Cana tried to hide her squeals of excitement, as she walked into the same classrooms she had sat in 14 years ago, and saw teachers she had had all those years ago. With Griffith, they talked to the new principal and the teachers to see how the officers at Camp Bondsteel could help this school.
“We can’t do the big stuff, the construction and what not, but I can focus on the smaller stuff,” said Griffith, who has been with South Carolina’s 218th Maneuver Enhancement Brigade for the last 31 years. “The science teacher said it would make his class much better if he had microscopes. The art teacher had limited brushes, small amounts of water colors, and the kids are very talented. It doesn’t seem like much, but when these are in limited supply, it’s very much appreciated.”
Griffith and other senior officers don’t always get the chance to be a part of the community. They donated their own money to purchase microscopes, art supplies, warm gloves and hats, and smaller school supplies. They took the items back to Cana’s school, where the students and facility were very appreciative of the effort.
“As a senior leader, I am very busy. I get pulled from all directions, and I am just happy to be able to do this,” said Griffith. “Not only are we helping out the local community, but we are also showing our junior NCO’s, our junior officers that senior people care, too.
Cana agreed. Besides doing her work as an intelligence analyst, working with the children is the first reason she wanted to be a U.S. soldier. Sitting next to the man who taught her first through third grade, Cana laughs as she looks through old photographs and grade logs. She laughs as she explains that the numbers written are equal to an A or B in the American school system. She laughs, as her teacher tells her how she loved to learn and always wanted to do more.
Cana’s face blushed at the praise of her teacher, a man she says taught her so much, lessons she has taken with her through her travels. The value of kindness, of having compassion and gratitude for the life you have lived is best reflected in helping others. “Knowing that a great impact can be made on others’ lives, through simple actions, makes the work worthwhile,” said Cana. “Giving to the community provides a rewarding sense of pride. Each act of kindness and help contributes towards a brighter future for all.”
Nezir Jahija, Cana’s teacher, beamed with pride at the young woman sitting beside him.
“I am very proud of Yllka,” he said. “I knew that she would be successful by how hard she worked here. Now, she has decided to join the U.S. Army, which is the world’s best, most powerful army, with values that are unlike any other.”
The students here are very appreciative of what the soldiers have done, and the difference they have made here in Kosovo.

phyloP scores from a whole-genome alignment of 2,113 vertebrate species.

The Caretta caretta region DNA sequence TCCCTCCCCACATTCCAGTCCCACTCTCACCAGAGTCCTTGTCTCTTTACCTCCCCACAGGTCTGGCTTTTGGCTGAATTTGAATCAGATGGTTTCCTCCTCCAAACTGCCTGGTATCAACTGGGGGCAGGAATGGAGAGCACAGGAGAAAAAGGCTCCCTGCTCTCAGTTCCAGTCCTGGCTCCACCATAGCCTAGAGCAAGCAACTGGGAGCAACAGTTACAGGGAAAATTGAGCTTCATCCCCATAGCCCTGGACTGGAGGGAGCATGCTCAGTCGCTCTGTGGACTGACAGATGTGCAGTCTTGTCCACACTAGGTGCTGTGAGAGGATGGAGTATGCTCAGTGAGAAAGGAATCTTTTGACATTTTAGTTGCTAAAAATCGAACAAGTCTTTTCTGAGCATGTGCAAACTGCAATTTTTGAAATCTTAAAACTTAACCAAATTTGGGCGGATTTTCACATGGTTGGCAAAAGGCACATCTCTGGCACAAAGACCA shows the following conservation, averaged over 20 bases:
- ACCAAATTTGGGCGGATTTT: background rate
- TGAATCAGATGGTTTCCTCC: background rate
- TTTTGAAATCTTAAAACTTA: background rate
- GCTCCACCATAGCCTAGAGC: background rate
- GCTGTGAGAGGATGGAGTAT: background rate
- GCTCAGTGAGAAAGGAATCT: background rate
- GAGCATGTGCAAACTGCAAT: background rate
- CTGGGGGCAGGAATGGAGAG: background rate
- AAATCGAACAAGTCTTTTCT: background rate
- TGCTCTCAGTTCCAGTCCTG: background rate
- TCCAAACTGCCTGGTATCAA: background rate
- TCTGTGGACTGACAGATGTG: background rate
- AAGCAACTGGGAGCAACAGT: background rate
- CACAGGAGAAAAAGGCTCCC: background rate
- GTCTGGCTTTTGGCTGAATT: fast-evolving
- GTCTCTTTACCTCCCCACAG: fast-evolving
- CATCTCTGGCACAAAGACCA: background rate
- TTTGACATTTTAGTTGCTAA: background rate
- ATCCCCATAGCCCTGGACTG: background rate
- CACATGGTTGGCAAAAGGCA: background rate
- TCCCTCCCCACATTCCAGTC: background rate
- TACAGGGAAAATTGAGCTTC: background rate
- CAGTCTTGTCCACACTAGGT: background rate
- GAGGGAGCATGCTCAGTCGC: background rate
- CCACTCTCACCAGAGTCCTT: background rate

“The students are a younger generation and many were not alive during the conflict,” said Jahija. “The older generation, teachers, older students, we experienced it, we know the difference the army has made in Kosovo. The older generation does a really good job of telling the younger so that they can know the history of what happened here, and see the effort KFOR put into Kosovo. It is our responsibility to teach the students so they are aware of the history of their country.”
Hearing what KFOR does is one thing. Interacting with soldiers first hand is an experience for these students.
“Just knowing that KFOR is in their country, making a difference and trying to help people is one thing, seeing it in action is different,” said Jahija. “ For the students here, the visit will leave a lasting impression. When they can physically see the care and concern the Americans have for the people, it makes a huge difference. It goes from being something they believe is happening, to something they have concrete evidence of.”
Cana’s visit not only allows these students to interact with the soldiers they hear about every day, but gives them hope. She shows these students what is possible for a child who faced challenges and had to leave her home, said Jahija. Cana also helps to override the common tradition that women should stay within the home. As a soldier in the U.S. military, a native of Kosovo and a strong role model, she left a young, scared girl, only to return a strong and determined woman. Her return is not only felt in the school, but in the houses of the children, and in the community.
Being able to be a positive role model, like the soldiers Cana looked up to and respected when she was growing up means a lot to this young officer. More importantly, she is getting a piece of her childhood back. She always knew she would return to Kosovo, but the day-to-day distractions of life, of work, school, family all provided a way for her to continue to delay it. Halfway between laughing and crying, Cana said that now that she is here, seeing her school, her house with the dining room table leg that still has her name carved into it, a memory she had almost forgotten, she wonders why she waited so long to come back in the first place.
This work, Refugee, now US soldier returns home, by SSG Angela Parady, identified by DVIDS, is free of known copyright restrictions under U.S. copyright law.